Big Changes coming to Insurance?
A long time ago people of means joined with other wealthy investors and would promise to pay a ship owner for the loss of a crew, ship and cargo in the event his vessel failed to return from a voyage.This promise was supported by the pledge of all of the worldly assets of each investor to provide the ship owner with the security he required before he paid over a premium fee.
The original "names" at Lloyd's started out this way. Some names were passive investors, relying on professional underwriters and syndicate managers to ensure that premiums were adequate and that the risk insured against was manageable. Steady annual profits remitted to many names kept the system running effectively for generations.
Then things changed. Risks had been assumed that led to high unforeseen claims. Not only did "long tail" liability risks never seem to stop piling up but actual reported claim volume didn't reduce over time. Asbestos went from being a miracle fiber to a curse.
Worse, claims from events like the deadly Piper Alpha oil platform fire showed that uncertainty existed even as to which syndicates and names were participating on risks. Some names even learned that they had participated unwittingly on the same risk twice in a deadly claims spiral that caused fortunes to be erased.
New types of "names" were allowed into the marketplace. So called "corporate names" came to replace many of the individual investors. The full extent of the possible claim losses that could be faced meant that only the very wealthy or those who possessed very good underwriting knowledge remained as non-corporate names.
Nice little history lesson? Keep it in mind when looking at today's changes in the reinsurance market. During a trip to Bermuda earlier this month we were reminded again that the reinsurance industry is increasingly attractive to new capital originating from many different sources.
Even though premiums have not seen the sharp increases that many expected after the losses of 2011 new money is flowing into underwriting vehicles through Insurance Linked Securities (ILS), sidecars, SPI's and SPV's. When rates of return on capital invested in traditional market debt instruments such as T-bills and corporate bonds are as low as they are today, capital looks for higher yielding alternatives.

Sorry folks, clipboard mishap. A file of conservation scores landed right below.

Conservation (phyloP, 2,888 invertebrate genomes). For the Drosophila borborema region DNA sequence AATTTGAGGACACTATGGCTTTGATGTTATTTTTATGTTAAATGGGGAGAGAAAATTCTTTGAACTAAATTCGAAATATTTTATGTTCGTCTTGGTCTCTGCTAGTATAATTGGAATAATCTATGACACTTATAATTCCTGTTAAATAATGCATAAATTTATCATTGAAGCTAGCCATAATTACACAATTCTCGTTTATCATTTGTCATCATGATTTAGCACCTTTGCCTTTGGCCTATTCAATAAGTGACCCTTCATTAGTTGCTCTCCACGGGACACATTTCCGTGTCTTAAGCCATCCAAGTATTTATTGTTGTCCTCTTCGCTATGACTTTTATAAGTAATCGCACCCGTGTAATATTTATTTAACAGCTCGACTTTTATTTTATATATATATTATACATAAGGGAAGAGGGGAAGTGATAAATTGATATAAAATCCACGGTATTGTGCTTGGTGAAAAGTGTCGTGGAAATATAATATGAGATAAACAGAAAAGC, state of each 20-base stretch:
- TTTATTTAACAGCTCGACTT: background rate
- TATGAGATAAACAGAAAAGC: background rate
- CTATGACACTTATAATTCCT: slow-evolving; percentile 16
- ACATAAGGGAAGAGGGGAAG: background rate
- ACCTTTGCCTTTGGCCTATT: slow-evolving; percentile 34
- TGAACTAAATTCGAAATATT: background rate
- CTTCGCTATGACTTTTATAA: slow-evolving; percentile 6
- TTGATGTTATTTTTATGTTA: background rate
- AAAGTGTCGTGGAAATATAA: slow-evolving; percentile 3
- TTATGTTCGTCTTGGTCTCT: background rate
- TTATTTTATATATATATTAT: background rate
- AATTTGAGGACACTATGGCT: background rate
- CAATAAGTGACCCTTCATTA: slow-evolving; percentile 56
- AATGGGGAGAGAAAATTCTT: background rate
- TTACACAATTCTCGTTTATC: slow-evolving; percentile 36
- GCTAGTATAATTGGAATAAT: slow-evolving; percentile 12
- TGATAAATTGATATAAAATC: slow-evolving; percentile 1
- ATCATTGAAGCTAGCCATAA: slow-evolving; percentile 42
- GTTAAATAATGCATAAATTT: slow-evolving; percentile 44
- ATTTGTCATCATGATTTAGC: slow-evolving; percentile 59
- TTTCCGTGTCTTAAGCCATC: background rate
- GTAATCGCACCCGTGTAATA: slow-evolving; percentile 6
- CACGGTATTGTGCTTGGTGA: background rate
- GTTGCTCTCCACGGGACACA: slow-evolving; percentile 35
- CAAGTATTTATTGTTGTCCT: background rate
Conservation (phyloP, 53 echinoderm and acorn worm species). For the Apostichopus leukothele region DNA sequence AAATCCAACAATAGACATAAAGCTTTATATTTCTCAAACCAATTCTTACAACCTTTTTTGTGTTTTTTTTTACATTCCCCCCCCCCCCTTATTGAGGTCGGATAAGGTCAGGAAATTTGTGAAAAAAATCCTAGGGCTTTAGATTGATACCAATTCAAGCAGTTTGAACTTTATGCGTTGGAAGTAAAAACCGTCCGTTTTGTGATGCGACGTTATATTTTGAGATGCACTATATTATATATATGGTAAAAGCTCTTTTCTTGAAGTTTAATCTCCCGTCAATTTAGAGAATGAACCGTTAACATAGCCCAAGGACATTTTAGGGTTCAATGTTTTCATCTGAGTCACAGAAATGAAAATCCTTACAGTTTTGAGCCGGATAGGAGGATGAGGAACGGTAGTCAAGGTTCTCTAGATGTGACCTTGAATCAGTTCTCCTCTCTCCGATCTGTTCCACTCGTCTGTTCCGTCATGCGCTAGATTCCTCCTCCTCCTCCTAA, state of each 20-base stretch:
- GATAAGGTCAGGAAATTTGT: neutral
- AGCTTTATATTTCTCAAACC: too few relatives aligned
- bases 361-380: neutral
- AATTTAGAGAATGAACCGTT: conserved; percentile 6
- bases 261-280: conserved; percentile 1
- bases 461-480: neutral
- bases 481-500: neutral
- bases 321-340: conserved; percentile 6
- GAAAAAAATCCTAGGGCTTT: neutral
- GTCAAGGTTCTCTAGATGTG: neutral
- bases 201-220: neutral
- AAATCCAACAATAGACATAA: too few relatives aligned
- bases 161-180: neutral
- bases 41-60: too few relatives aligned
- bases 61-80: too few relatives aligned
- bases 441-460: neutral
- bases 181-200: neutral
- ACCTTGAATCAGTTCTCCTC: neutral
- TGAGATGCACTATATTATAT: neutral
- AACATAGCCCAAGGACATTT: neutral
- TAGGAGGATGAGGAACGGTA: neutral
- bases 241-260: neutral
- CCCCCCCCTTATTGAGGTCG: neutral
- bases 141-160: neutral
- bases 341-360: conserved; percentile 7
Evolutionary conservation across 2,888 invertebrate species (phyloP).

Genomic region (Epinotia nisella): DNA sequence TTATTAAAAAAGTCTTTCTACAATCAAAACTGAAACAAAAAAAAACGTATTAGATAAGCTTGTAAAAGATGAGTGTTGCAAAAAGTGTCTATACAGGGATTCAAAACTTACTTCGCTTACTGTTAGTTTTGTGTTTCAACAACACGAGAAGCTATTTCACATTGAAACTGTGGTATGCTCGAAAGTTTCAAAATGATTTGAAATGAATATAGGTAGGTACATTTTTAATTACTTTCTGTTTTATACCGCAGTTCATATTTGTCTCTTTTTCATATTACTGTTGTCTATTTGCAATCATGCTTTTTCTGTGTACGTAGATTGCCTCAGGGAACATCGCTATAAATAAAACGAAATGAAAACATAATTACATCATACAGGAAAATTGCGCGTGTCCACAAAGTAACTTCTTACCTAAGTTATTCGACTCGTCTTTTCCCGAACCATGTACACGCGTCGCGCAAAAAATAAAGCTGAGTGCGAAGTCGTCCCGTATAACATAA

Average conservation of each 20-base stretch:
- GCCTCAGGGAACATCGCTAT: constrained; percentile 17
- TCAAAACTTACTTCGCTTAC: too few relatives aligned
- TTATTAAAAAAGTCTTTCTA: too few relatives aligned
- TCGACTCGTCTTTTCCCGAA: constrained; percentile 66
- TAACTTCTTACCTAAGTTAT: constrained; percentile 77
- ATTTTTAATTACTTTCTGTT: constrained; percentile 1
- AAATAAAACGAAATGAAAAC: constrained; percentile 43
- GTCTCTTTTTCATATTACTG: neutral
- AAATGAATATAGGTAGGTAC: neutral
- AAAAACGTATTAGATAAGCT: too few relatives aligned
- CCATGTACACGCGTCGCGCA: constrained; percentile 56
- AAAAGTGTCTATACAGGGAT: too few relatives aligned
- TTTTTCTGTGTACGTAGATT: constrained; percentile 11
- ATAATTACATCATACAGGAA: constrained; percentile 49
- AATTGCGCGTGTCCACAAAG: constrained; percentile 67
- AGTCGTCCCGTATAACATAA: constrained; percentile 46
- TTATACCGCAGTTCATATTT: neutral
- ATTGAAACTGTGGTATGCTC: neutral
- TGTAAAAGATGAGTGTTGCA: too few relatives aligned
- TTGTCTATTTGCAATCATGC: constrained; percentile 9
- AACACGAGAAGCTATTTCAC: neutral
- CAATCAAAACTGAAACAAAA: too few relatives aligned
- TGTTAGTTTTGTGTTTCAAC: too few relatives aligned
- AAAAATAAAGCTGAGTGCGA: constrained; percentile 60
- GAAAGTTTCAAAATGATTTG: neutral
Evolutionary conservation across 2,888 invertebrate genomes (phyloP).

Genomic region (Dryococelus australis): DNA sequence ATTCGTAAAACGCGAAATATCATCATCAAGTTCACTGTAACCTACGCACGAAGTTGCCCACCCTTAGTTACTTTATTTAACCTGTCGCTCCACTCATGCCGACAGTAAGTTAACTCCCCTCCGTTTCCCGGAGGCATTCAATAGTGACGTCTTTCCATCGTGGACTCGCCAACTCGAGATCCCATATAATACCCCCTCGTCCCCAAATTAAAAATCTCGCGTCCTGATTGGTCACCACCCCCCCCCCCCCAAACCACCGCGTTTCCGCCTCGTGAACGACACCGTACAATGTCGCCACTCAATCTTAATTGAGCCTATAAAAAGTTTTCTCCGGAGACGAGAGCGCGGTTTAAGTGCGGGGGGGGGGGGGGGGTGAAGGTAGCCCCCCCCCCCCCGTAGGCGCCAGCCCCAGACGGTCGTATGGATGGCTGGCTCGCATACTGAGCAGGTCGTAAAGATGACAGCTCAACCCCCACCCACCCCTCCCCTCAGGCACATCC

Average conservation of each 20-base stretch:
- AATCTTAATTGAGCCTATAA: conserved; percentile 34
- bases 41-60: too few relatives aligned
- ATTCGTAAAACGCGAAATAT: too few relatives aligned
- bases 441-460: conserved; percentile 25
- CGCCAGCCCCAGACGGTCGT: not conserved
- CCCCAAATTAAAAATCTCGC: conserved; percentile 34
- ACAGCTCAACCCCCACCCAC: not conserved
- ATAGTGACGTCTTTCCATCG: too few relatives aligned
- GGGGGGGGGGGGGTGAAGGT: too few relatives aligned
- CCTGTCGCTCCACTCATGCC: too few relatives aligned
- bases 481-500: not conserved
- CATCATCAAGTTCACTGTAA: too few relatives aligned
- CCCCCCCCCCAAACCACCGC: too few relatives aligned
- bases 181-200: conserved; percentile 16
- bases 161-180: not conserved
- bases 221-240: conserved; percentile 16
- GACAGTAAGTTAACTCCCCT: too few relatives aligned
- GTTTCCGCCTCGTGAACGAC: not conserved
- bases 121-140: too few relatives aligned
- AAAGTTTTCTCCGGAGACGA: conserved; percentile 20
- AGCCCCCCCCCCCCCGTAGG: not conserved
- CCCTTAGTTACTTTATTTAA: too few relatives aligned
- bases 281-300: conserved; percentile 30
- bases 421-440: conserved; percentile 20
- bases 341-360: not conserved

It now appears a winning combination has been found. Some reinsurers are providing their underwriting expertise to pools of new capital by segregating that new capital from other business placed by the reinsurer. The reinsurer is acting as underwriter, "transformer" (allowing the capital the ability to underwrite on its paper) and fund manager, as the exposed risk of loss needs to be fully collateralized.
Aside from the fully collateralized requirement, that didn't exists 400 years ago at Lloyd's, it would seem that in some ways the industry has come full circle. But there is one other big difference. Participants in today's pools comprise a wide spectrum of investors including pension funds, college endowment funds, hedge funds (people with fiduciary responsibility) as well as wealthy investors.
Investors have rightfully perceived that the risk of loss associated with a hurricane or earthquake is not correlated to the risk of loss in the traditional capital markets. Investing in ILS or reinsurance is a way to hedge one's investment against so called "normal" losses in traditional investment markets. In short, investors without underwriting knowledge or expertise are now entering the reinsurance market to a greater extent than ever before, largely attracted by uncorrelated risk and high returns.